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The battery should last "the life of the car".
Typically, batteries lose about 1% of range per year.
studies I’ve read show a bigger drop in the first couple of years, less in subsequent years. But if Audi is guaranteeing you’ll have 70% remaining after 8 years, you are going to in practice be in much better shape. Im sure in reality it will be somewhere between 80 and 85 % at that point.

Us North Americans will be somewhat lucky, that we will have 2 years of evidence beyond our six years, as Europeans who had early deliveries reach that 8 year limit. We will have an idea at 5-6 years, whether it’s time to trade in or not,
 

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After 5-6 years, I don't think your loss will be all that big. As I mentioned, above, my Tesla lost 5% in 6 years (and 130,000 KM). I was on the executive of the Tesla Owners Club, and the consensus amongst us was that the 1% per year rule was very close to what was really happening.
800-1000 KM range by 2030? I think that's very optimistic. Perhaps, but the leap forward in battery tech is not growing in leaps, more like a brisk walk. The new Q8 looks to be in the mid 400's with a bigger battery than the 55 (at 351). The watts density IS better, but not much of a leap in 5 years.
I still believe our Audis will be touring in 7 years.


I've read about the bigger drop in early years, but it's not what I have experienced. Tesla - linear. Audi 55 Sportback - No losses in almost 18 months. I suspect we will all be significantly above the 85% level at 8 years, unless the battery is abused (HVDC charging as the norm, charging to 100%, and depleting to near 0% regularly). As I mentioned in my initial post; the battery should last the life of the car. I think we'll have bigger issues with the electronics in our cars, before we see battery issues.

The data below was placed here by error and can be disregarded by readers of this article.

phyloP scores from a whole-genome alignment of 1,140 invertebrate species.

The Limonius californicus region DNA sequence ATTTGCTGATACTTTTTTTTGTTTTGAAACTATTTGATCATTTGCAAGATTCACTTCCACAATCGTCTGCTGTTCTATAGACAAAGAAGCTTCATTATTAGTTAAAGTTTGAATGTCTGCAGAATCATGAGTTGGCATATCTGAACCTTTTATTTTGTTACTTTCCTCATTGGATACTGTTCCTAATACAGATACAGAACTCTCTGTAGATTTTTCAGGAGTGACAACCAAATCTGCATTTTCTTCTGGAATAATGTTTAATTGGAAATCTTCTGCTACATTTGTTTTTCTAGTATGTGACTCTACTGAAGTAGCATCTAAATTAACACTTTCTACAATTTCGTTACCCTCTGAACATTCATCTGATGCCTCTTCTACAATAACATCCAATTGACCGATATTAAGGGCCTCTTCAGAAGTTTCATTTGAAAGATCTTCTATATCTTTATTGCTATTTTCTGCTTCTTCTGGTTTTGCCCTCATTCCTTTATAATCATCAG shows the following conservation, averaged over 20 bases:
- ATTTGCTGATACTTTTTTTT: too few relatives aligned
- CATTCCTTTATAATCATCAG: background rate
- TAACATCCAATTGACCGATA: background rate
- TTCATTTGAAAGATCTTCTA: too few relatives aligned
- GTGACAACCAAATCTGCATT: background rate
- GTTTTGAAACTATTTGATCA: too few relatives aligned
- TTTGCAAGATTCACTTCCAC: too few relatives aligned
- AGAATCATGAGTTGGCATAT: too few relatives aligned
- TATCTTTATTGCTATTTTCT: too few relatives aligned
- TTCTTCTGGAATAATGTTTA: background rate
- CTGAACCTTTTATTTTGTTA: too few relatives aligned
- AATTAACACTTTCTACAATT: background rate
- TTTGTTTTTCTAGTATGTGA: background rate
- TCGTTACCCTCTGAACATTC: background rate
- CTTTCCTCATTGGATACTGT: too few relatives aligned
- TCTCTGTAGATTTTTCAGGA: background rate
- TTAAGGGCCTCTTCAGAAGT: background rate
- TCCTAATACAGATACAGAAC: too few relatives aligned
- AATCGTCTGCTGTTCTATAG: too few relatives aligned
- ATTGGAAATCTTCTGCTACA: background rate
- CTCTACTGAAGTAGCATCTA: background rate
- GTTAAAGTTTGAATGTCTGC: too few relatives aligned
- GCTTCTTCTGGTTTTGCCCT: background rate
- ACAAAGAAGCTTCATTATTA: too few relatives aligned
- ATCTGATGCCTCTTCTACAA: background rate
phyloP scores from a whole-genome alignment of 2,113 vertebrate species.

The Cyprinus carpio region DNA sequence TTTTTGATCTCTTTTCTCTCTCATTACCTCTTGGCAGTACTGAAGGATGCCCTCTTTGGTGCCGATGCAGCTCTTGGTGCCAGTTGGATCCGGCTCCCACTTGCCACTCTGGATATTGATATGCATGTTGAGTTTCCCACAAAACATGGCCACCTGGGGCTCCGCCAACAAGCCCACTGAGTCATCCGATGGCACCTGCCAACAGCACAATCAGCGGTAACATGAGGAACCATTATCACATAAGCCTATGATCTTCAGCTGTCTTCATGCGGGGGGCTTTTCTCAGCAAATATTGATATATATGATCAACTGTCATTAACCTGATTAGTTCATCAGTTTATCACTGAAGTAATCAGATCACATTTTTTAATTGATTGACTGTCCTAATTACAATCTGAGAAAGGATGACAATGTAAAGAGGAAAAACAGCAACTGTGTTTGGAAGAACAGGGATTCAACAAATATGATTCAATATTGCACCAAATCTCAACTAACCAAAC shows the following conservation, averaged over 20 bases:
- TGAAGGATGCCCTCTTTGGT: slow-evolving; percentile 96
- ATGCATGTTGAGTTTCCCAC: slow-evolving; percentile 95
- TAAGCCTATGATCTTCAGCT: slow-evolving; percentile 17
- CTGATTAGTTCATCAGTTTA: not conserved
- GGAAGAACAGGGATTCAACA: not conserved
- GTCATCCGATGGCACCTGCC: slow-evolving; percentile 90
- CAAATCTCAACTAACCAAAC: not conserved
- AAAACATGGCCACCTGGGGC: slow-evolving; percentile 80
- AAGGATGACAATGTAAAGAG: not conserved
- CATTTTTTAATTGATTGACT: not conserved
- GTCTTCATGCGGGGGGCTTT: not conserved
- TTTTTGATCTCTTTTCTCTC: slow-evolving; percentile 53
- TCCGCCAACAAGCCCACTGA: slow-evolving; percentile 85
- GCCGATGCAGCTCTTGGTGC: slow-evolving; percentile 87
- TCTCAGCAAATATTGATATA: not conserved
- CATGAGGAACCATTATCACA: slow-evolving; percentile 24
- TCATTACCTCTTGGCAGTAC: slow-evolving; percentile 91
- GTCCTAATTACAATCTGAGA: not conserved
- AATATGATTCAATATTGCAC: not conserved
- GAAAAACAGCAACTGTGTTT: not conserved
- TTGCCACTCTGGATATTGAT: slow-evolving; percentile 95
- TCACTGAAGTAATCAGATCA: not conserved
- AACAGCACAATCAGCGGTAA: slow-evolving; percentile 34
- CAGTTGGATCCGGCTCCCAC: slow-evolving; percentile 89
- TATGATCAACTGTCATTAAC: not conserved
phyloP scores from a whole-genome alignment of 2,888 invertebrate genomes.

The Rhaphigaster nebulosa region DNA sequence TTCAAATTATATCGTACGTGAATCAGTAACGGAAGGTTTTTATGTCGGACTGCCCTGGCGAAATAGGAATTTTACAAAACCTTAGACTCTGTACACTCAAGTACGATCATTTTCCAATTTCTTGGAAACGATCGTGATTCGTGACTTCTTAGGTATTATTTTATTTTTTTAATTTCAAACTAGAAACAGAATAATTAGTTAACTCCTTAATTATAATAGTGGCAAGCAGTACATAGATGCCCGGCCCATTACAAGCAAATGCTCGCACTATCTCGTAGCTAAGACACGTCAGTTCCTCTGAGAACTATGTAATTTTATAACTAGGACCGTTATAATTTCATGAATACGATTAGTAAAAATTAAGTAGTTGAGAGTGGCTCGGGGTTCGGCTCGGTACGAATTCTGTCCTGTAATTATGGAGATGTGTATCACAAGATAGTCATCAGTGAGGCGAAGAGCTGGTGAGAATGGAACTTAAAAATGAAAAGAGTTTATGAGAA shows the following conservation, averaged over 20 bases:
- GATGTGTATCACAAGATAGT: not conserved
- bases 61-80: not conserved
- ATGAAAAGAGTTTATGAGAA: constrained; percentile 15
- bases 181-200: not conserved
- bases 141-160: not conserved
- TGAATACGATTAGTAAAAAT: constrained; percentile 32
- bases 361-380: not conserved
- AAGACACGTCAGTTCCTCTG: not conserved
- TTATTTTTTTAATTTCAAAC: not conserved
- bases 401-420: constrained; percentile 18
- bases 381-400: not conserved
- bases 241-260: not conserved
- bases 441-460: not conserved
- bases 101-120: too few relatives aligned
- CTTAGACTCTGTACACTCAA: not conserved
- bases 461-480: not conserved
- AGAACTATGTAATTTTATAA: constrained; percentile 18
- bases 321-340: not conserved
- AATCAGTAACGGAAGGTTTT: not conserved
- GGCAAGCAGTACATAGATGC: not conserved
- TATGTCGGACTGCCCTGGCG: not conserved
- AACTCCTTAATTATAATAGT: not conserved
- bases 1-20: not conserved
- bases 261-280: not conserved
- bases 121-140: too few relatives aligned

If we do have battery issues shortly after 8 years, the EV industry will come under a huge scrutiny by the public. I don't believe that will happen.

I spend a lot of time defending EV's on social media. The EV "deniers" are quick to say that battery replacement is $30,000, and that most EV's will need a replacement battery by 8 years. It's just not true. I would guess that the number of battery replacements, by percentage, will be lower than engine rebuilds or transmission replacements in ICE. Note that the first Tesla Model S were in 2012. 11 years - and most are on the original first generation battery. My son has my 2015 S85D ( 8 years, 170,000 KM) - no sign that the battery is anywhere near done.
All great info based on experience, not guesses!

With the Lucid air rated at over 500 miles EPA, it’s already in the 800 km range. One of the Mercedes is close too if I recall correctly. Not a for sure, but I think there will indeed be long range options for those that want them by 2030. Also will be way more 200 km cheap city cars too… or at least there should be!
 
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